June 20, 2022 6:37 pm

George Morris

Verne Harnish is a business coach and author who is known for his work on scaling up businesses. One of the tools he has developed to help businesses grow is the 7 Strata exercise.

The 7 Strata exercise is a way to assess the current state of a business and identify areas for improvement. It involves evaluating seven key areas of a business: strategy, execution, people, cash, customers, processes, and culture. By examining each of these areas in depth, a business can get a better understanding of its strengths and weaknesses, and develop a plan for growth.

Here's a brief overview of each of the seven strata:

  1. Strategy: This stratum involves evaluating the business's long-term vision, goals, and plans for growth.

  2. Execution: This stratum involves looking at how well the business is executing on its plans, including its systems, processes, and metrics.

  3. People: This stratum involves evaluating the business's leadership and team, including its hiring, training, and retention practices.

  4. Cash: This stratum involves analyzing the business's financial health, including its revenue, expenses, and cash flow.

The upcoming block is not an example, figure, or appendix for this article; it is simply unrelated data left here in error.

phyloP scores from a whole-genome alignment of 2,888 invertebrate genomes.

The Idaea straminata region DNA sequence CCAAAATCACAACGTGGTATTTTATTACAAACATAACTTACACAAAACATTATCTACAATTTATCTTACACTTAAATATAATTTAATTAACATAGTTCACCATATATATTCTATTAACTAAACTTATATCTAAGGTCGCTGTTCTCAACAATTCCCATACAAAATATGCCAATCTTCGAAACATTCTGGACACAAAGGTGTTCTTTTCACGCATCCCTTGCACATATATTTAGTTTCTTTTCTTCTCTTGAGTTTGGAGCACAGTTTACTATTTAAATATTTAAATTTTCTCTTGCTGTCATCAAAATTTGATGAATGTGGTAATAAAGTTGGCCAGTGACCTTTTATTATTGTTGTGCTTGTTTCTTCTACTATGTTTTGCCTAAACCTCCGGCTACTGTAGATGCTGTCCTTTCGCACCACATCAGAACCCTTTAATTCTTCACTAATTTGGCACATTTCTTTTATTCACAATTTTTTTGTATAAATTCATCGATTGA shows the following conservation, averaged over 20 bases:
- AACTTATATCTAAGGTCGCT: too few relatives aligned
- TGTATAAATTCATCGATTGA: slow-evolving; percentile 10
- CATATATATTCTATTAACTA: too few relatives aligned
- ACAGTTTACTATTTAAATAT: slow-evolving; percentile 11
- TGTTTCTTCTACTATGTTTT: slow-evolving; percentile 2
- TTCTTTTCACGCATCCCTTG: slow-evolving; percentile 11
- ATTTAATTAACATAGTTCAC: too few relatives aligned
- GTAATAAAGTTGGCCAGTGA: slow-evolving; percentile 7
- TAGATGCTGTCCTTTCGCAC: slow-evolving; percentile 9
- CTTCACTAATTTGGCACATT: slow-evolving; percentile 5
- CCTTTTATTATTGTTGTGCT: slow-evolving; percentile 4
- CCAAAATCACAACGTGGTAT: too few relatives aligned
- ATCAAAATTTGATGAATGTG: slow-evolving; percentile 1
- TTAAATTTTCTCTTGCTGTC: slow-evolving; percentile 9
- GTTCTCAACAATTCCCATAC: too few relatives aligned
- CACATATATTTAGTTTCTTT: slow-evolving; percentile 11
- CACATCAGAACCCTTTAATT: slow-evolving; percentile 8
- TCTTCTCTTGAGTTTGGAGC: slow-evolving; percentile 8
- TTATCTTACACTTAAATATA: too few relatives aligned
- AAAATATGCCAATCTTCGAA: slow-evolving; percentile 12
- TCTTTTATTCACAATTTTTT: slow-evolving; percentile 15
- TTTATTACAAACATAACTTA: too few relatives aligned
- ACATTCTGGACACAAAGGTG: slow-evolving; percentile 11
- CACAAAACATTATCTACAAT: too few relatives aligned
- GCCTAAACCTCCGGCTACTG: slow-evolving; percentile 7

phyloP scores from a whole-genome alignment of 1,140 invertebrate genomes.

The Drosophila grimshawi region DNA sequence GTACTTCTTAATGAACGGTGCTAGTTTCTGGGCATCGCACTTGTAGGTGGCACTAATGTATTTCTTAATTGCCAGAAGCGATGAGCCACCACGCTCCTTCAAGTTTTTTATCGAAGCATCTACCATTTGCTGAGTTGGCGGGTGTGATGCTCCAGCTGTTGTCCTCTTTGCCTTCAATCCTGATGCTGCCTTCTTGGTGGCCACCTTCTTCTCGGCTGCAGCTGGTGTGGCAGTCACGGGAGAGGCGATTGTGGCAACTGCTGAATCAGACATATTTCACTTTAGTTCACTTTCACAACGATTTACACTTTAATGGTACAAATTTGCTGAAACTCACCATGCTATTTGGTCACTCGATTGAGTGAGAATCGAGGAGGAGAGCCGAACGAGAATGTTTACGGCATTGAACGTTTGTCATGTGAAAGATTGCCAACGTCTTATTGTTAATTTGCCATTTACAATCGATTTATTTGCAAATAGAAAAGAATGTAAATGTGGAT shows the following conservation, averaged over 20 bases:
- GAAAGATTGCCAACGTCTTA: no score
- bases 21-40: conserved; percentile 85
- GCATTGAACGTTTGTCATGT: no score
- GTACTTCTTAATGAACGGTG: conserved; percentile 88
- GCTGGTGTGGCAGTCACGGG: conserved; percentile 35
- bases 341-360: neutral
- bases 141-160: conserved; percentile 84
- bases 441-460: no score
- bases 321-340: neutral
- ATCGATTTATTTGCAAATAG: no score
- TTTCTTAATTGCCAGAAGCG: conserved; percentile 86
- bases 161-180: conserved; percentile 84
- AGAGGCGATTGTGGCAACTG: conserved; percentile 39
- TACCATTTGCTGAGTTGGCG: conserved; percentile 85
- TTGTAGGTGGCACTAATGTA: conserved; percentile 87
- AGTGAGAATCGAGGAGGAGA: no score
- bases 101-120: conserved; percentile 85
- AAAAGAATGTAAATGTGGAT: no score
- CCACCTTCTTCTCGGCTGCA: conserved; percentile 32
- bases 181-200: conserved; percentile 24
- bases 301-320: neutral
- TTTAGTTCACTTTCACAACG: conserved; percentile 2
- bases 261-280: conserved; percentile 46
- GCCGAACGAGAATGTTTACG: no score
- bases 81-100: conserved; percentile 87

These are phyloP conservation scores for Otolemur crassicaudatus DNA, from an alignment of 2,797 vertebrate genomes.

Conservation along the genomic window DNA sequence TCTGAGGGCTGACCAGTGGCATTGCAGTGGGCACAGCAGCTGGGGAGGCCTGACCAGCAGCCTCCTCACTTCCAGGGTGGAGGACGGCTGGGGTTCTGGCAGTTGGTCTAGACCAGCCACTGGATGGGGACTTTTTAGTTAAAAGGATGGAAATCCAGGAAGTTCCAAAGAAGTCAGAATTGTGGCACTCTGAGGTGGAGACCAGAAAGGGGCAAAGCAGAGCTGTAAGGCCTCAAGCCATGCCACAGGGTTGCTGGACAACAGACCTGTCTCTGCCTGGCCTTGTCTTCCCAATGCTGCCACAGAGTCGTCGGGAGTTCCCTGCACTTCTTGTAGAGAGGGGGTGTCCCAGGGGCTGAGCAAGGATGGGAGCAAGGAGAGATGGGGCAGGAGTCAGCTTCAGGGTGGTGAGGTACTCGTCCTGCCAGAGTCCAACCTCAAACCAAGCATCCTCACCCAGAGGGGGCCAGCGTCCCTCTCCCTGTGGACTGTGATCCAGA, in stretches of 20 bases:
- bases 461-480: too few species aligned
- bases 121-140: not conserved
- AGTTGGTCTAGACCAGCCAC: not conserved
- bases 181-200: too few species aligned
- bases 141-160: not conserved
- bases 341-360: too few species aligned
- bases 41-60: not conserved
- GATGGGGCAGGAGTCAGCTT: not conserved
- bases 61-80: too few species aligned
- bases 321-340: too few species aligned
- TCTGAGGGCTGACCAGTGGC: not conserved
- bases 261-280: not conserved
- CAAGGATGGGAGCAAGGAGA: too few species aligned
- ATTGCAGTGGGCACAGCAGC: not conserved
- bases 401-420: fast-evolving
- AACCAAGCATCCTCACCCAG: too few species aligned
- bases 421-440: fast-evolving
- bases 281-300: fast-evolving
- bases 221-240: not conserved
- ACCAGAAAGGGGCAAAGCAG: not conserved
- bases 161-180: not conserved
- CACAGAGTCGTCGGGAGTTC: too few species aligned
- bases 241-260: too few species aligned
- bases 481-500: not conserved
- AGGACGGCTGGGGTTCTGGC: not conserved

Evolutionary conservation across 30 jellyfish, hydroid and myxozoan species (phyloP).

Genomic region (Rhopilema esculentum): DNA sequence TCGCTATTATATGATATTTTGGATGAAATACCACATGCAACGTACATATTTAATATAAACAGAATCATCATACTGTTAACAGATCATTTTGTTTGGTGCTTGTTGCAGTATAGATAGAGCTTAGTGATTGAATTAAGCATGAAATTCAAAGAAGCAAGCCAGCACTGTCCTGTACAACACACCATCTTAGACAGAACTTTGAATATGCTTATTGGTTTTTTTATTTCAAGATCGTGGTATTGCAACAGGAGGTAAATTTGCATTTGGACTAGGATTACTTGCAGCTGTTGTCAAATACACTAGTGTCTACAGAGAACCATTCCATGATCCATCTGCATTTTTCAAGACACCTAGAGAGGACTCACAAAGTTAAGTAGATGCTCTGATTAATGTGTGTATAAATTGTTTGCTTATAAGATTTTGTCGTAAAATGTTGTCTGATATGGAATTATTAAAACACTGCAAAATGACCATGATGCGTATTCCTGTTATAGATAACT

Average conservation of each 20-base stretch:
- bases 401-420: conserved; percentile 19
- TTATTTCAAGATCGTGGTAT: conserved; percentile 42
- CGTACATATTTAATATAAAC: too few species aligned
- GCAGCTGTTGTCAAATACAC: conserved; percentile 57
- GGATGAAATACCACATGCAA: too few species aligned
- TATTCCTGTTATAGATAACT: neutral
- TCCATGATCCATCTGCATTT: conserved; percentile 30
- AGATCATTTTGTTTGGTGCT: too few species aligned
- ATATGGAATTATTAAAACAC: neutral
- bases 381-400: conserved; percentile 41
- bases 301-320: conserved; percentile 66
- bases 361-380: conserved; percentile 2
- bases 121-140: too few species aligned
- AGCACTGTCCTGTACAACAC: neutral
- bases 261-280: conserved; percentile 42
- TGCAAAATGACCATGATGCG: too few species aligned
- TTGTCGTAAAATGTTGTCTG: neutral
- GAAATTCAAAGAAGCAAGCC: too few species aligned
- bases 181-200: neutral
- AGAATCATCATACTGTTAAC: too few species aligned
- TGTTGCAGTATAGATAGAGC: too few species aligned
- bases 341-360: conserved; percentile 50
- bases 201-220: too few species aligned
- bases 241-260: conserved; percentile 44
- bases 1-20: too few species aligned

5. Customers: This stratum involves evaluating the business's customer base, including its marketing and sales efforts.

  6. Processes: This stratum involves examining the business's internal processes, including its operations, supply chain, and technology.

  7. Culture: This stratum involves evaluating the business's culture and values, including its vision and mission.

By thoroughly evaluating each of these strata, a business can identify areas for improvement and develop a plan for growth. The 7 Strata exercise can be a powerful tool for any business looking to scale up and achieve success.

About the Author

I use my 20+ years of entrepreneurial experience and training to coach businesses on scaling up rapidly using Verne Harnish's Scaling Up framework. By doing so, my clients are more efficient and profitable, giving them the ability to make bigger impacts in the world.

I deeply believe entrepreneurs are the best equipped to be the vehicle for meaningful change, and in the decade ahead, we'll see a substantial shift in how business is done. We'll move to a model where company purpose, impact, curiosity, and team health will be differentiators in overall business success. As Simon Sinek has pointed out, the finite games are the legacy of the past; we're moving to an infinite game.

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